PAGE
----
How man exists in the modern age of digital transformation
Major General Michael R. Boera joined Leidos after an impressive career that spanned more than 30 years with the United States Air Force (USAF). General Boera was the Director of Air Force Programs within the Office of the Deputy Chief of Staff for Strategic Plans and Programs for the USAF when he retired.
With more than 5,600 flying hours and over 200 combat missions to his name, Boera also led the development and integration of the Air Force Program across the Future Years Defence Plan and managed the Air Force Corporate Structure Process. His expertise in how to integrate advanced technology to enable Air Force missions makes him the perfect leader for growing Leidos' working relationships with the service.
Boera, reflecting on how he focused on strategic integration from the early days of his Air Force career, speaks about the young talent that he worked with: “I had a young captain from then AF Space Command assigned to my fighter group in Japan. We learned more about the integration of space to our warfighting mission than from anybody else that we'd come into contact with before. It was of course a win-win situation for the USAF, as the young ‘space’ captain learned much about warfighting from my young fighter pilots as well. Many in the unit developed into senior leaders within the flying community as he did within the space community bringing those lessons learned with them.”
“As time moved forward we lost some of that face-to-face integration largely due to manpower constraints. But it is not totally lost. There is phenomenal integration of capabilities happening at places like Nellis AFB within the Air Force Warfare Center and put to the test during Red Flag exercises. And today, the Department of the Air Force is in a much better place as far as realizing the importance, actually the imperative for the integration of air and space capability.”
The discussion regarding digital transformation and incorporation of artificial intelligence and machine learning is also healthy and much more robust today than it was when I was still in uniform. Today, trusted artificial intelligence and machine learning technologies developed by Leidos can help drive that digital transformation,” Boera adds.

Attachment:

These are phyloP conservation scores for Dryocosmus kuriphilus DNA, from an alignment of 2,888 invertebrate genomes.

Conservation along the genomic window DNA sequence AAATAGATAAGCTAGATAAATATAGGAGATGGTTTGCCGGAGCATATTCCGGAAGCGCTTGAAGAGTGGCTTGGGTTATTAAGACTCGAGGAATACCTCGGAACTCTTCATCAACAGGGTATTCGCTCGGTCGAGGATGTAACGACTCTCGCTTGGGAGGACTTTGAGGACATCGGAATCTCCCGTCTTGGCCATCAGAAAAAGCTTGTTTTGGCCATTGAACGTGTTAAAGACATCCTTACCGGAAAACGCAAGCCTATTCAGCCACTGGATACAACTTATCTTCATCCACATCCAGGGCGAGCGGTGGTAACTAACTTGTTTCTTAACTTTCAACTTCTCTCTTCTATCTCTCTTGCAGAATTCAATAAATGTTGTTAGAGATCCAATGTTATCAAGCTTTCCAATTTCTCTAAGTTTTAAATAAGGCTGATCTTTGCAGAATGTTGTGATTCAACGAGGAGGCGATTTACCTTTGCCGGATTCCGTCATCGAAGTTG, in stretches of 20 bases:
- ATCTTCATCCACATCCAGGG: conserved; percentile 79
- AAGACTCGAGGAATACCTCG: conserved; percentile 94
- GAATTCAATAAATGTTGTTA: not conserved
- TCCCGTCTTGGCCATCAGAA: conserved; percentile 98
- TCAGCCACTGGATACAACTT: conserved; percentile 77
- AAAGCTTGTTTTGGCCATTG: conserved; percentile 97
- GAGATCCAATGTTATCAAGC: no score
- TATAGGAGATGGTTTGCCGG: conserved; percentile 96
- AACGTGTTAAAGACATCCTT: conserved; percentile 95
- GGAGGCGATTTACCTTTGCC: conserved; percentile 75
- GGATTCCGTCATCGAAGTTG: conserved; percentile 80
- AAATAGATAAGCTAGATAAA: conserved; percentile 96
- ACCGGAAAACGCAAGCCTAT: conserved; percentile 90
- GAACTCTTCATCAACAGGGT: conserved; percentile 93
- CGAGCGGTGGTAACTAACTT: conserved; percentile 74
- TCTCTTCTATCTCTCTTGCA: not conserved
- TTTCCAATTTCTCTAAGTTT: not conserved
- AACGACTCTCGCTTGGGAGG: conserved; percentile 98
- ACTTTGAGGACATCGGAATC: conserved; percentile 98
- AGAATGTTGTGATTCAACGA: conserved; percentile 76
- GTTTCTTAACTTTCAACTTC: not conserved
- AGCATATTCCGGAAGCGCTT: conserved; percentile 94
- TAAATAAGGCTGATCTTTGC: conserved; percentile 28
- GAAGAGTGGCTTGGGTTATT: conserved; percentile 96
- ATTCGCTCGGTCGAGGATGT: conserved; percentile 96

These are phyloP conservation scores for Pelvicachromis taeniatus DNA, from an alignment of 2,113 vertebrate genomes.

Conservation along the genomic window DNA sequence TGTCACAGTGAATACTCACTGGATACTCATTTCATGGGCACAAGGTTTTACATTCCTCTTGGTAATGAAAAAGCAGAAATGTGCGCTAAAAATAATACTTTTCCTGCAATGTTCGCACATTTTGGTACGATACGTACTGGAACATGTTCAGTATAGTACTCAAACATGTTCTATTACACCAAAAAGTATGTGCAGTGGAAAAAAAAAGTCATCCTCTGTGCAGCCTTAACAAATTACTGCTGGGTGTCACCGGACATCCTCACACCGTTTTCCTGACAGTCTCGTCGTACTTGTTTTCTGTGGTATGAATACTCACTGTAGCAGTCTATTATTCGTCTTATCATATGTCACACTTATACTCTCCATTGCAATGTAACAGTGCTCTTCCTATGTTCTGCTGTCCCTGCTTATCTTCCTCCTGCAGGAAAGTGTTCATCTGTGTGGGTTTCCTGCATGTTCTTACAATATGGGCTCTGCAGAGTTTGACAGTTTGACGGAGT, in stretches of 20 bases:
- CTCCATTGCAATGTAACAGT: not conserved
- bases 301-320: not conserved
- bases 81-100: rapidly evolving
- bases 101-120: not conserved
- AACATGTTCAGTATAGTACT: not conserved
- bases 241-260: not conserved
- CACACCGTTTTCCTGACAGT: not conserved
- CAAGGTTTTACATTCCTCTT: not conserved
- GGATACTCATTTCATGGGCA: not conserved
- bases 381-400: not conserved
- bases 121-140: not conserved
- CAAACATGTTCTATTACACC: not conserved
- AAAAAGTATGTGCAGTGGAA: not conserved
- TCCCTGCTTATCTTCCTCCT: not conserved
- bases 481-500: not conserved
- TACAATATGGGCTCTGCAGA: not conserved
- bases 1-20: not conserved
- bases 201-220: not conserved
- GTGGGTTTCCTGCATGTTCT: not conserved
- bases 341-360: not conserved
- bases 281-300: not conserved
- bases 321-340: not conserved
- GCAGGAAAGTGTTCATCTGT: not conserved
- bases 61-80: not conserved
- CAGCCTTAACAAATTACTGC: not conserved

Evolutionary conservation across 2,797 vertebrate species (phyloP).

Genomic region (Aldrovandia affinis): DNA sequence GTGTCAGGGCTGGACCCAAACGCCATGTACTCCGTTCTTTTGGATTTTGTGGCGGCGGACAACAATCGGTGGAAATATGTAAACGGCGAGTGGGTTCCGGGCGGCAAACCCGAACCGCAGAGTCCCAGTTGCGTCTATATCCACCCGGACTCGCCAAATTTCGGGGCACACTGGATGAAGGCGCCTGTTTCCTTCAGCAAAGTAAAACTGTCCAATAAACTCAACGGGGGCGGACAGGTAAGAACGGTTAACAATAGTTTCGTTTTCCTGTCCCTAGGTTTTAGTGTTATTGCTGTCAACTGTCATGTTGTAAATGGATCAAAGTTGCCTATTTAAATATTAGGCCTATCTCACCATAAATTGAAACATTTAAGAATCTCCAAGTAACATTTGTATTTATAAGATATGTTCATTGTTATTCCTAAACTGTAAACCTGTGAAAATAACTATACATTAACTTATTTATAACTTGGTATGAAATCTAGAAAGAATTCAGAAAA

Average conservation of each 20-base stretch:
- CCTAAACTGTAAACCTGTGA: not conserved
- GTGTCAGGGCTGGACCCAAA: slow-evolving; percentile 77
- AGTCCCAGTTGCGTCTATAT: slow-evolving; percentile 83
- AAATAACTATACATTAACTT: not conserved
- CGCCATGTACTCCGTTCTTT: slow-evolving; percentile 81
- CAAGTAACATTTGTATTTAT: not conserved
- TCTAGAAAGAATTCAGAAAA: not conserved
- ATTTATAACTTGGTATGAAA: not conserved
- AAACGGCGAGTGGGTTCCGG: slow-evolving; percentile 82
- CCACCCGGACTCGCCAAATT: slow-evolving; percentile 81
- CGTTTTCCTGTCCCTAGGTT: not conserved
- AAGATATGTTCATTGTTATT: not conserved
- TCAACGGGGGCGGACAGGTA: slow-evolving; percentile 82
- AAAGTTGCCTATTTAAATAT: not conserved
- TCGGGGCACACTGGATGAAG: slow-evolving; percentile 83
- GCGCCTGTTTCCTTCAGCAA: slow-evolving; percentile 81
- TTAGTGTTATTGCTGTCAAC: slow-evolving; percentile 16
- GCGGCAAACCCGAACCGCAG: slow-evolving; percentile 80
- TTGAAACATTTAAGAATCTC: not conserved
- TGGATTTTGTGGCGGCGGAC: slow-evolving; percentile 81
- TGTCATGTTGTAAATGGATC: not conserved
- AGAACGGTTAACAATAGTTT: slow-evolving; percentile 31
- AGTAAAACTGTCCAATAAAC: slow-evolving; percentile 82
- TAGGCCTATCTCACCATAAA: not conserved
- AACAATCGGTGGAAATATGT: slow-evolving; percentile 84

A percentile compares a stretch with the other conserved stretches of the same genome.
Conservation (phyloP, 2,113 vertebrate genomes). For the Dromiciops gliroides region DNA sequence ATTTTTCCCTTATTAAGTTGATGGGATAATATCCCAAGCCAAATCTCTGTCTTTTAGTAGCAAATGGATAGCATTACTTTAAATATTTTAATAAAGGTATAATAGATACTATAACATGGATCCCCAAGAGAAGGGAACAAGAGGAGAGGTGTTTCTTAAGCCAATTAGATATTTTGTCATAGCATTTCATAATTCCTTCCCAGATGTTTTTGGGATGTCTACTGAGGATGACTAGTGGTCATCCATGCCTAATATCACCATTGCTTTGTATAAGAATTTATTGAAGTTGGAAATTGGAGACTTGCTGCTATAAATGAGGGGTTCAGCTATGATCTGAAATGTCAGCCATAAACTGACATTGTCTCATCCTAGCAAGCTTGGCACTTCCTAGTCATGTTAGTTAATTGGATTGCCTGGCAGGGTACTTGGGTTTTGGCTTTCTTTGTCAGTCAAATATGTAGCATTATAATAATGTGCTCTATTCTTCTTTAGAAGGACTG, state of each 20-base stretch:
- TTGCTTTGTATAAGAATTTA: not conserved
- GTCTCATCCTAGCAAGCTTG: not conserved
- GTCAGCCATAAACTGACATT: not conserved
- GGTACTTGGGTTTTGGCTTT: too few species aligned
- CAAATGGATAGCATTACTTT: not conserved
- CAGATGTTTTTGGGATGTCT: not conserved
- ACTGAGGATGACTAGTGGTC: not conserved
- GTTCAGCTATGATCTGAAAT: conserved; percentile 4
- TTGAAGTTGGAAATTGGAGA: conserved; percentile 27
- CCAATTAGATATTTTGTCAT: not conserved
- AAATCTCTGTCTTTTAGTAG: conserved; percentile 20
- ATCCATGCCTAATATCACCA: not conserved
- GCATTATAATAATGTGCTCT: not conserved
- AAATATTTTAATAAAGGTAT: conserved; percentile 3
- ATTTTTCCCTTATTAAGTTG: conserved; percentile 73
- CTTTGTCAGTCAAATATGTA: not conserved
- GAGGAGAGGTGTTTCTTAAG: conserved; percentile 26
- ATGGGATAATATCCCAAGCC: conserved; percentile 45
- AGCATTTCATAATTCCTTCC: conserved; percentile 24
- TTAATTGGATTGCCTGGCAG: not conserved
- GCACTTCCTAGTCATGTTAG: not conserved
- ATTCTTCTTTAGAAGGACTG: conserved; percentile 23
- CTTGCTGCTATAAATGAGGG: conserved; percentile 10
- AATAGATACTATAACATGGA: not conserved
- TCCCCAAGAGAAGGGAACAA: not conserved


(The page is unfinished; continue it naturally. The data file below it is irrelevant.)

“The combination of methodologies and technologies have been extremely beneficial to us. By bringing automation into play, with trusted artificial intelligence and machine learning we can help the warfighter build confidence and trust as well as gain efficiencies saving time in the long run. That's not to say that we don’t want a human decision maker in place at key junctures. It is a matter of using a rheostat from one end of the spectrum, analysis, to the other end, full-up automation, in order to reduce sensor to shooter time for the warfighter. They will ultimately decide what they feel comfortable with and where they want to maintain a level of human intervention.”
“Realistically speaking, I suspect potentially 75 percent of the processes needed to get the right effect on the right target at the right time and place can be automated, but there will always be a time for the human to be in the loop making decisions. I can’t foresee a scenario where the machine is making all of the decisions for us. But today we try to include a human in everything that we do. They turn the switch, make the comms connection, and make most if not all the decisions every step of the way, but with trusted AI and ML showing such great promise and affording such great efficiencies, we all have to evolve as technology evolves. Every aspect of the force today needs to evolve within the umbrella of digital transformation; the need for speed is that important to the warfighter.”
“I would say that trusted AI and ML, and I’ll emphasise the trusted aspect here, is going to be a key feature in finding efficiencies in command and control across the warfighting domains going forward. We are setting the pace of performance with next generation digital transformation.”